The year ended on some very interesting sales this 2011. The very rare Vancouver press conference flexi given by Kelly's sold for an amazing 576$ two days ago. We do not see this item too often, especially in that condition! Pink Floyd's Canadian first album Piper At The Gates Of Dawn always sells well, this time a mono copy in the shrink sold for 112.50$. Another famous Beatles record, Sie Liebt Dich, this time in an very average condition, still sold for 56.50$, while The rare Canadian back slicked The Big Hits From England And The USA reached a shy 30$. On the other hand, the motorcycle soundtrack classic Hell's Belles reached 84.50$ for a stereo copy. The mistake Come Together Apple single also gained some attention, 95$ worth, while an amazing condition Let It Be box set with the tray only reached 52$, which is a lot less than what we have seen for a similar item in far worse condition. Then again, another Let It Be box set with the outer box still in its shrink wrap with the rare large sticker sold for 455$. Surprising, considering the LP inside was a mismatched UK LP with the laminated cover… And last but not least, the mono Meet The Beatles copy with the Parr's logo half cut off that was for sale at the end of November found a new home for 300$!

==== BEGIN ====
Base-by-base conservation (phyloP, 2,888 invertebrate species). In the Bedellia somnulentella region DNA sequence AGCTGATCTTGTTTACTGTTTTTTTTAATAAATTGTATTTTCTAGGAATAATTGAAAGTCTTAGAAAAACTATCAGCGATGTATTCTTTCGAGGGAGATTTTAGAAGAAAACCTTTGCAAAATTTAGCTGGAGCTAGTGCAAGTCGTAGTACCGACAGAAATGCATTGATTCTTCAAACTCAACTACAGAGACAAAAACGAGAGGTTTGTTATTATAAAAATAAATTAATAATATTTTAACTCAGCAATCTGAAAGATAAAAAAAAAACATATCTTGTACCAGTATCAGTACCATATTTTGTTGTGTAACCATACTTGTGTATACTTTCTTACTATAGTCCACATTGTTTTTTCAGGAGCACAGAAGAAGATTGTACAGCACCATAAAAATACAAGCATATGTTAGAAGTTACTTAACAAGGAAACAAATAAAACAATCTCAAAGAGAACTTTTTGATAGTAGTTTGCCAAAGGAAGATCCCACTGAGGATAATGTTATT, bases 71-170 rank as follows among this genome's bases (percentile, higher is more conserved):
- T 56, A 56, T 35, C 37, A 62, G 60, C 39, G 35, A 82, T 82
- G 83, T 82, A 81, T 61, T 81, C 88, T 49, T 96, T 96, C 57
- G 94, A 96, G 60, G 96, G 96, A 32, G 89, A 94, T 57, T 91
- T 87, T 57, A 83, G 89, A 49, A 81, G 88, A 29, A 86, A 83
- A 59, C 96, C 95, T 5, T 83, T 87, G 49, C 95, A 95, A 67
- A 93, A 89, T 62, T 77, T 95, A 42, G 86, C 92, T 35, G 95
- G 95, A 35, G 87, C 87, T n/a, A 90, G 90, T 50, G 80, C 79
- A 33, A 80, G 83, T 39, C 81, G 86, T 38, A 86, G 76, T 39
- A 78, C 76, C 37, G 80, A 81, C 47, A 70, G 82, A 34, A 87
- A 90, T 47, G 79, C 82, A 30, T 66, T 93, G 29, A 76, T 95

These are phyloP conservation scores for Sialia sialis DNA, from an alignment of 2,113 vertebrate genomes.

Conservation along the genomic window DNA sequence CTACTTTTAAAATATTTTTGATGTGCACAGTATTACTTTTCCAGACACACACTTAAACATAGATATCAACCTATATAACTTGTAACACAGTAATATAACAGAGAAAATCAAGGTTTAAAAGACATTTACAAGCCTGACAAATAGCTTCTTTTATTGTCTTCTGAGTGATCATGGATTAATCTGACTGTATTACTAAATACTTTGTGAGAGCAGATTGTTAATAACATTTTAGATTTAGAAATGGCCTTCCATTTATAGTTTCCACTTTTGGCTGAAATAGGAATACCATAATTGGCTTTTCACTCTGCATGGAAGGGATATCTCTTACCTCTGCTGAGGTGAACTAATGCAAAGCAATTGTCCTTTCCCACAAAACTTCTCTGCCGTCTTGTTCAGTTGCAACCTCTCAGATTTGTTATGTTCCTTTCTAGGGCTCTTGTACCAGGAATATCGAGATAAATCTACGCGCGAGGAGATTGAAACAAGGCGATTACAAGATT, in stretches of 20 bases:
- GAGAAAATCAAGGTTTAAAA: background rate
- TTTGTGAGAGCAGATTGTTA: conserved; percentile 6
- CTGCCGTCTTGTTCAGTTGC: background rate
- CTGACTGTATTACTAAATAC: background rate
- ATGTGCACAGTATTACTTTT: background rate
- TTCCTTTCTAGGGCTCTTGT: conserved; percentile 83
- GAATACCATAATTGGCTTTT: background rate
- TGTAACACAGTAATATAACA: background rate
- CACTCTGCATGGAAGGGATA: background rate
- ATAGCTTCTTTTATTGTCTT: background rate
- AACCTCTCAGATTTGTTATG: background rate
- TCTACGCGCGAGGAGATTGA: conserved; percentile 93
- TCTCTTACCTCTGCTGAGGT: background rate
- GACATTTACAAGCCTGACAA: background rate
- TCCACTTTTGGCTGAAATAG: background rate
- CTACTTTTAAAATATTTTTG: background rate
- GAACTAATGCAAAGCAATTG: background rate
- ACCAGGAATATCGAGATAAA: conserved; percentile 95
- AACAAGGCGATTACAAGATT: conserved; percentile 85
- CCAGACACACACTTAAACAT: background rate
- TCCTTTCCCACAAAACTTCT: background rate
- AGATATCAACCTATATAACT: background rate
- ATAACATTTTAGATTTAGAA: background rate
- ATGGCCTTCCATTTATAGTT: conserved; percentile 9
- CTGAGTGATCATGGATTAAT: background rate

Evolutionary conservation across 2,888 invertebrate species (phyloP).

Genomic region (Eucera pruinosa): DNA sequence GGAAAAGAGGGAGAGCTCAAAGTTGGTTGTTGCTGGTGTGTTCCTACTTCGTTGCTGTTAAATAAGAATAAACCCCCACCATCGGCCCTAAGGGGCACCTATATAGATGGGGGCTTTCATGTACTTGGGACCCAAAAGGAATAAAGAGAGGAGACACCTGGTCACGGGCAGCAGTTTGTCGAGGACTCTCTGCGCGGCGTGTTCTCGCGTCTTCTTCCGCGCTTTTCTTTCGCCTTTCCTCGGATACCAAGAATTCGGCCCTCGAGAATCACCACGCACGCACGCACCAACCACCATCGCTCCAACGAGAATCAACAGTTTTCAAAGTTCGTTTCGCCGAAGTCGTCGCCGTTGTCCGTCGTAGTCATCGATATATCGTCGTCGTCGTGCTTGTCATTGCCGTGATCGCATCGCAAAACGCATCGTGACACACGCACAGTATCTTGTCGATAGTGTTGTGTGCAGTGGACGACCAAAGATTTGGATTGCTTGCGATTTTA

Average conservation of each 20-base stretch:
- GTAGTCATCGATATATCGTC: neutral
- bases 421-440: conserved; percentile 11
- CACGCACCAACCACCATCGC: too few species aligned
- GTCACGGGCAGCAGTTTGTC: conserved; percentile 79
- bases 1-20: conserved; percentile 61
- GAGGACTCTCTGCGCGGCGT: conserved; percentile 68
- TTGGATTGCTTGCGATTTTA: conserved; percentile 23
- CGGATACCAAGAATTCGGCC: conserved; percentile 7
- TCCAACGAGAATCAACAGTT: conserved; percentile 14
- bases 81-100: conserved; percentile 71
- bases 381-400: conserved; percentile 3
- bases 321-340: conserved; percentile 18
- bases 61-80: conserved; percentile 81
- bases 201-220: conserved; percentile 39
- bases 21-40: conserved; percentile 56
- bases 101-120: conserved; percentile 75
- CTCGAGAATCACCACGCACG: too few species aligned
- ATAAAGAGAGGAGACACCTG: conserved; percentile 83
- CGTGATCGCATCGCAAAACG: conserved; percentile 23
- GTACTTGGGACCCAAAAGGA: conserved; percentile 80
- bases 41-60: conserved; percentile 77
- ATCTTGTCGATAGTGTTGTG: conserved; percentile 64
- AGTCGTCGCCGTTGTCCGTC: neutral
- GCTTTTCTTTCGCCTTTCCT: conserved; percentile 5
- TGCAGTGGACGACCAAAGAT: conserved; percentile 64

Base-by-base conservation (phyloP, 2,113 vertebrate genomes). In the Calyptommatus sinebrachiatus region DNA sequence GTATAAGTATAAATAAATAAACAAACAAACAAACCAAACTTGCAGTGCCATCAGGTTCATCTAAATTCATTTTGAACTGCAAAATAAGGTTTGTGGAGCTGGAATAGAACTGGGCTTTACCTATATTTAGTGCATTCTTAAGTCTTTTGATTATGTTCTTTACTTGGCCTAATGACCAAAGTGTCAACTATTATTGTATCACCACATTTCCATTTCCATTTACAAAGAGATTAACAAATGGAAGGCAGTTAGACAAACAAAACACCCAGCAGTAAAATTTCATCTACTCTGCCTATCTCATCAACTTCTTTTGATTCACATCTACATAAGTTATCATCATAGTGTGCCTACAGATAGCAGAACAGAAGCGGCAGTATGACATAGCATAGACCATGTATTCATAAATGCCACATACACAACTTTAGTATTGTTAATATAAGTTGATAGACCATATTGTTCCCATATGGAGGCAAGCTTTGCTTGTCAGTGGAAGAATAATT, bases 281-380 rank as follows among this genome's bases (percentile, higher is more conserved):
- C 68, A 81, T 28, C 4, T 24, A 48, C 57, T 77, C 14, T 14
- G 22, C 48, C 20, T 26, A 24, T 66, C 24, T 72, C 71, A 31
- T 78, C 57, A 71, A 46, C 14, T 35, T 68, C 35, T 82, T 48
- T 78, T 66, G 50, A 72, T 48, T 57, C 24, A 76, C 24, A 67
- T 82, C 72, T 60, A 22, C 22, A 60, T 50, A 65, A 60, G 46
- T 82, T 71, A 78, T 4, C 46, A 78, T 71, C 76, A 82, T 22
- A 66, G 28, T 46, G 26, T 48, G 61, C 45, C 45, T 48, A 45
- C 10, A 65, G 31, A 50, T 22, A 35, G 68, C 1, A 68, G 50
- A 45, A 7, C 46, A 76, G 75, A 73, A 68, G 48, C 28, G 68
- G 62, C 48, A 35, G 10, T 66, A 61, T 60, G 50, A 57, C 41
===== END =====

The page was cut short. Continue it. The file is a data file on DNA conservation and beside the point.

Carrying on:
Stay tuned for many more interesting sales in 2012. Happy New Year to all!
A lucky collector was fortunate enough to end the year with a new record on his shelf, a very scarce record! Indeed, a copy of the DECCA single My Bonnie (authentified by Perry Cox) sold for 1500$. This copy is most likely the copy that was for sale last June. It is not known if the record found its way back to Canada or if the lucky collector is living outside of the country. Hopefully, all of us will also find a Beatles item under our tree!